Although you probably want your toddler to nap until the end of time, unfortunately, all good things must come to an end. But when do toddlers stop napping, exactly? Well, it can be a tricky thing. You want to balance milking out that nap as long as possible, but also protect nighttime sleep.
I always recommend holding onto that last nap for as long as possible, for many reasons, but once it starts causing some unwelcome sleep changes, then it’s time to transition out of it.
In this post, I’m going to go through:
So dump out the contents of your kitchen drawer, sprinkle some cheerios around, and let’s dig into this while your toddler is occupied for the next 12.5 minutes.
Why toddler naps are important
Toddlerhood is a time in your child’s life when their brains are learning and growing SO much, and sleep is important to foster this growth. Sleep is essential for their physical, emotional, intellectual and social development.
Just like adults, toddlers can only go so long without sleeping. The difference is, they have a much shorter wake window tolerance than we do. If they become overtired then they have difficulty regulating their emotions, focusing, and overall will not be getting the most out of their days. This is why naps are so important. Toddlers need this time to rest and recharge; they are just not able to rally all day yet.
If your toddler is younger than 3 but is fighting their naps, it is likely a sleep regression. Keep offering the time and space for their nap and they will start napping again. Maintain a gentle but clear and consistent boundary around why they need their naptime, and what naptime looks like.
Toddlers can be quite willful and their FOMO can be super intense, so for everything you need to know about toddler power struggles, naps, and bedtime battles, check out my toddler guide pack!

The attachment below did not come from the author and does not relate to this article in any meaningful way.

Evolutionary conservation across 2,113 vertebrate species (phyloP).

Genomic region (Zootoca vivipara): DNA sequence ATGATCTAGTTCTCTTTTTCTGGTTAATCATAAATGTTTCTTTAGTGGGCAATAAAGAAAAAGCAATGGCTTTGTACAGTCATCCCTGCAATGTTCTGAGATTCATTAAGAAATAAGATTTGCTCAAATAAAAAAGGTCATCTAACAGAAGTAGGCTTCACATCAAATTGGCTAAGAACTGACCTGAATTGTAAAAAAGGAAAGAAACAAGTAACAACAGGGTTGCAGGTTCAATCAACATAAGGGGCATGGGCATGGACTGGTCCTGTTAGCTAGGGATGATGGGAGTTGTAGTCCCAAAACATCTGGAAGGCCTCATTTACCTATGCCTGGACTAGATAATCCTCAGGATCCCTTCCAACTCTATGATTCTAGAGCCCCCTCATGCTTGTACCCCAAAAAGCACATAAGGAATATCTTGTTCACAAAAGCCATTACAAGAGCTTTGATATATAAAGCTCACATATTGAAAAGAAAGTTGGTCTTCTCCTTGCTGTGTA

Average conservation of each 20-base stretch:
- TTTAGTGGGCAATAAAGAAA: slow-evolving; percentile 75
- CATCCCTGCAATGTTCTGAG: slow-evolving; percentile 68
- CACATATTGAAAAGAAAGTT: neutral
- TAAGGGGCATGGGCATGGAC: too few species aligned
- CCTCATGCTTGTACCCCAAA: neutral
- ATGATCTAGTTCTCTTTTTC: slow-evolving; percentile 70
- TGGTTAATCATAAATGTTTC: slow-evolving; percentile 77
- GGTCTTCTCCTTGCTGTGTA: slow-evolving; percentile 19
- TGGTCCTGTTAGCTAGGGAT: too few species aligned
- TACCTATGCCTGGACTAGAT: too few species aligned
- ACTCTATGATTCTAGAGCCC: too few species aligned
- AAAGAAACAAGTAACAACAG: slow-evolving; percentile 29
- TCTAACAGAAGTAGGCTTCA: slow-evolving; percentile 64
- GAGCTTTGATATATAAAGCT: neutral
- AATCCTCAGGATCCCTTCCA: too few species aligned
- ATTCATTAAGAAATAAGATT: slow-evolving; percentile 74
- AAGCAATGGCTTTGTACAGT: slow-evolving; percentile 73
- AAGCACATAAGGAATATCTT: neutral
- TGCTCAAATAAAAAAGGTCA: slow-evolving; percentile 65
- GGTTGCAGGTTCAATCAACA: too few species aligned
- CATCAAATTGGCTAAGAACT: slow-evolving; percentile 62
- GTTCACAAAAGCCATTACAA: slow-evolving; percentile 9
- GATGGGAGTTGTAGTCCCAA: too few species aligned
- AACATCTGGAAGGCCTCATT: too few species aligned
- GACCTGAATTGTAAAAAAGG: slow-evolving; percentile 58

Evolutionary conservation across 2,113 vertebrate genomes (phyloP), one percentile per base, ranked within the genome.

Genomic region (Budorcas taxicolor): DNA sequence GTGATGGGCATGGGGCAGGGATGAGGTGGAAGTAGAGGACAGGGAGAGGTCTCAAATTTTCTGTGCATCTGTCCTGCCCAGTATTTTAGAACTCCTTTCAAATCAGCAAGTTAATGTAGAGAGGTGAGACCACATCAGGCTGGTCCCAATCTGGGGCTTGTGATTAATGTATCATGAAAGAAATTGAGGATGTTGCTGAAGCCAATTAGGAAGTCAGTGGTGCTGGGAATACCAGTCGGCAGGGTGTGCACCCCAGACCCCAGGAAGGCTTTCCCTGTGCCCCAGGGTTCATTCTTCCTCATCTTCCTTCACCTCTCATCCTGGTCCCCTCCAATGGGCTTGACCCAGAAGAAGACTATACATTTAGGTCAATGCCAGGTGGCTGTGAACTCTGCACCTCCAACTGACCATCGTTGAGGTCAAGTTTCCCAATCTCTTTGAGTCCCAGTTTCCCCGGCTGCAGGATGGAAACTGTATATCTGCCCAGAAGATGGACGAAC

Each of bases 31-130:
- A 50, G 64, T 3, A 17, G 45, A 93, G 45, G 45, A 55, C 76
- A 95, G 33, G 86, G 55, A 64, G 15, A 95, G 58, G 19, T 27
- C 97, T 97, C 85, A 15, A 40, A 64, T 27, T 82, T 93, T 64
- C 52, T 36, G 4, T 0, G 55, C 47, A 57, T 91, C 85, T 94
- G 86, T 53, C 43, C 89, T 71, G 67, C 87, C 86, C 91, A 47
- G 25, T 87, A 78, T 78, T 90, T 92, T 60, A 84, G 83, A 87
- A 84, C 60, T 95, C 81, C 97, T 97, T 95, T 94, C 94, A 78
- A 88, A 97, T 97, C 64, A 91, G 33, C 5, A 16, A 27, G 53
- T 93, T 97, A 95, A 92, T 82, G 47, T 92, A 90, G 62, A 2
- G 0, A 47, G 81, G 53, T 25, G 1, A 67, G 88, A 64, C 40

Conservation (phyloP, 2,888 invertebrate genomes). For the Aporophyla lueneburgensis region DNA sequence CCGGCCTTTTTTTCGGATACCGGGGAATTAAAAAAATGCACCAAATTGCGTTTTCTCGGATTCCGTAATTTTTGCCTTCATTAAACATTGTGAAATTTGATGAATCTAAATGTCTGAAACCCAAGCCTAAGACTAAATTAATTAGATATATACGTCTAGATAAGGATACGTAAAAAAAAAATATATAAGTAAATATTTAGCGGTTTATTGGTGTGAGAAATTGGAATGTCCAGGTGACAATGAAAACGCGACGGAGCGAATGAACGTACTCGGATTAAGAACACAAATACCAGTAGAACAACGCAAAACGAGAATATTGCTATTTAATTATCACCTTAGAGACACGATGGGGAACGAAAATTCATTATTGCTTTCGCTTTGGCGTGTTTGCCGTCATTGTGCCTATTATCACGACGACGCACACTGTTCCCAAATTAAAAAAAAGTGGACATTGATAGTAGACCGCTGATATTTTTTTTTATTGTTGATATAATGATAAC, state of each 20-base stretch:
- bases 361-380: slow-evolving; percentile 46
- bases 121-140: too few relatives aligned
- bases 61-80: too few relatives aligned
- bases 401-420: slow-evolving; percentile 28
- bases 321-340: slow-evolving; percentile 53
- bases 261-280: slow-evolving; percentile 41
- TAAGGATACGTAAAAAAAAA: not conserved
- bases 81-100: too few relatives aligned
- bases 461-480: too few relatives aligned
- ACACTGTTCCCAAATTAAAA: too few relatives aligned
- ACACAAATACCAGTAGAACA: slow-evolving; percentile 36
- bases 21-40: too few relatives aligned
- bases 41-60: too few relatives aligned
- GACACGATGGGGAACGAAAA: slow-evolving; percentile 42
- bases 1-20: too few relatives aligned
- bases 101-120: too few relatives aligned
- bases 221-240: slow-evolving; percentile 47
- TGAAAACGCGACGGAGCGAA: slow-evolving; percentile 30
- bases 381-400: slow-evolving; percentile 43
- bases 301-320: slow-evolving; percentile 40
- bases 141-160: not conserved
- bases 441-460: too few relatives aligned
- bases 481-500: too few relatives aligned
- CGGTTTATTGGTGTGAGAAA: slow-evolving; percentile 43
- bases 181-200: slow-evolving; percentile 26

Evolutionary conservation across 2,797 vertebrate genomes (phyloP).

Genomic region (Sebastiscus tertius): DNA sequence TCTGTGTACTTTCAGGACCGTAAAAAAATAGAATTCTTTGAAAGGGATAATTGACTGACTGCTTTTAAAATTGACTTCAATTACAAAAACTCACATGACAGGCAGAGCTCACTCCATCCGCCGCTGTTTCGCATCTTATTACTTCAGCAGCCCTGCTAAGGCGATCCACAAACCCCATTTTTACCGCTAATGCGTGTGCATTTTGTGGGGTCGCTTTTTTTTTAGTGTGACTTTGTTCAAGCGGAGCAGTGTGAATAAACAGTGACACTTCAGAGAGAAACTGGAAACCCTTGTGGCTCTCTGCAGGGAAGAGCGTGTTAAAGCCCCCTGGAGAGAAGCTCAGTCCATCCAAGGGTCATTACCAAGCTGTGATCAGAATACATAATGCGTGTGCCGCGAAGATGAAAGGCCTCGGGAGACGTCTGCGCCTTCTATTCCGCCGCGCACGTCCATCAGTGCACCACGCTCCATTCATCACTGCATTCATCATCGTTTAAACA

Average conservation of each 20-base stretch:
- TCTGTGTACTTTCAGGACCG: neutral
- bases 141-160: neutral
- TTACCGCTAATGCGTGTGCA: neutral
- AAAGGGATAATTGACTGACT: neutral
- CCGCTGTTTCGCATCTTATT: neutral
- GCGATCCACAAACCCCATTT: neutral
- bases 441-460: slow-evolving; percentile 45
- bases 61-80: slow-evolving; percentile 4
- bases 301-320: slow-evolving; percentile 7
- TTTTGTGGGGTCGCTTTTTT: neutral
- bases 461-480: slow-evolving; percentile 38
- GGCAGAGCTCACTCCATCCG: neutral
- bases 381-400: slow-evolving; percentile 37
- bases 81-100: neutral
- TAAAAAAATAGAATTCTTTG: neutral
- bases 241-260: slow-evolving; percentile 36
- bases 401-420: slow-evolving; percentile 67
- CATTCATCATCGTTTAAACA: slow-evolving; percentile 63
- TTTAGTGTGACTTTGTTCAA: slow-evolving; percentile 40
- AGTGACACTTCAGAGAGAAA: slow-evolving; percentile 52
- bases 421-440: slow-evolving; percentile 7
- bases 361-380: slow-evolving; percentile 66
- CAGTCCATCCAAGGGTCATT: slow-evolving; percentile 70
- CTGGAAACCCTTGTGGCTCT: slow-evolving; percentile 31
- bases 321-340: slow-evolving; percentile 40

How to tell if your toddler should stop napping
Just like most elements of parenting, knowing when your toddler should stop napping is not a straightforward answer. The most common age for toddlers to stop napping is around 3, however since every child is different, there are a few signs that will signal to you that the nap is no longer beneficial for your toddler.
1. Fighting naptime
Fighting naptime can look like protesting, trying to leave the room, saying they don’t want a nap, and/or straight up refusing to nap. The first time this happens, it’s worth it to stay consistent and keep offering the time and space for the nap since it could just be a sleep regression, FOMO, illness, teething, etc. However, if this continues on for a few weeks AND it seems like when they don’t get their nap, they are not overtired, then it’s likely that it means your toddler just doesn’t need a nap anymore.
2. Nights are a challenge
Maybe it’s that bedtime is suddenly a huge fight and they just don’t seem tired at their usual bedtime, or you are having middle of the night wake-ups where they seem happy and awake. Neither of these situations is any fun, and if it is starting to seem like more than a few “off nights”, then it likely means your toddler is getting too much sleep during the day and thus they don’t need as much sleep at night because of it. In this case, we want to protect nighttime sleep, so dropping the nap is the best solution.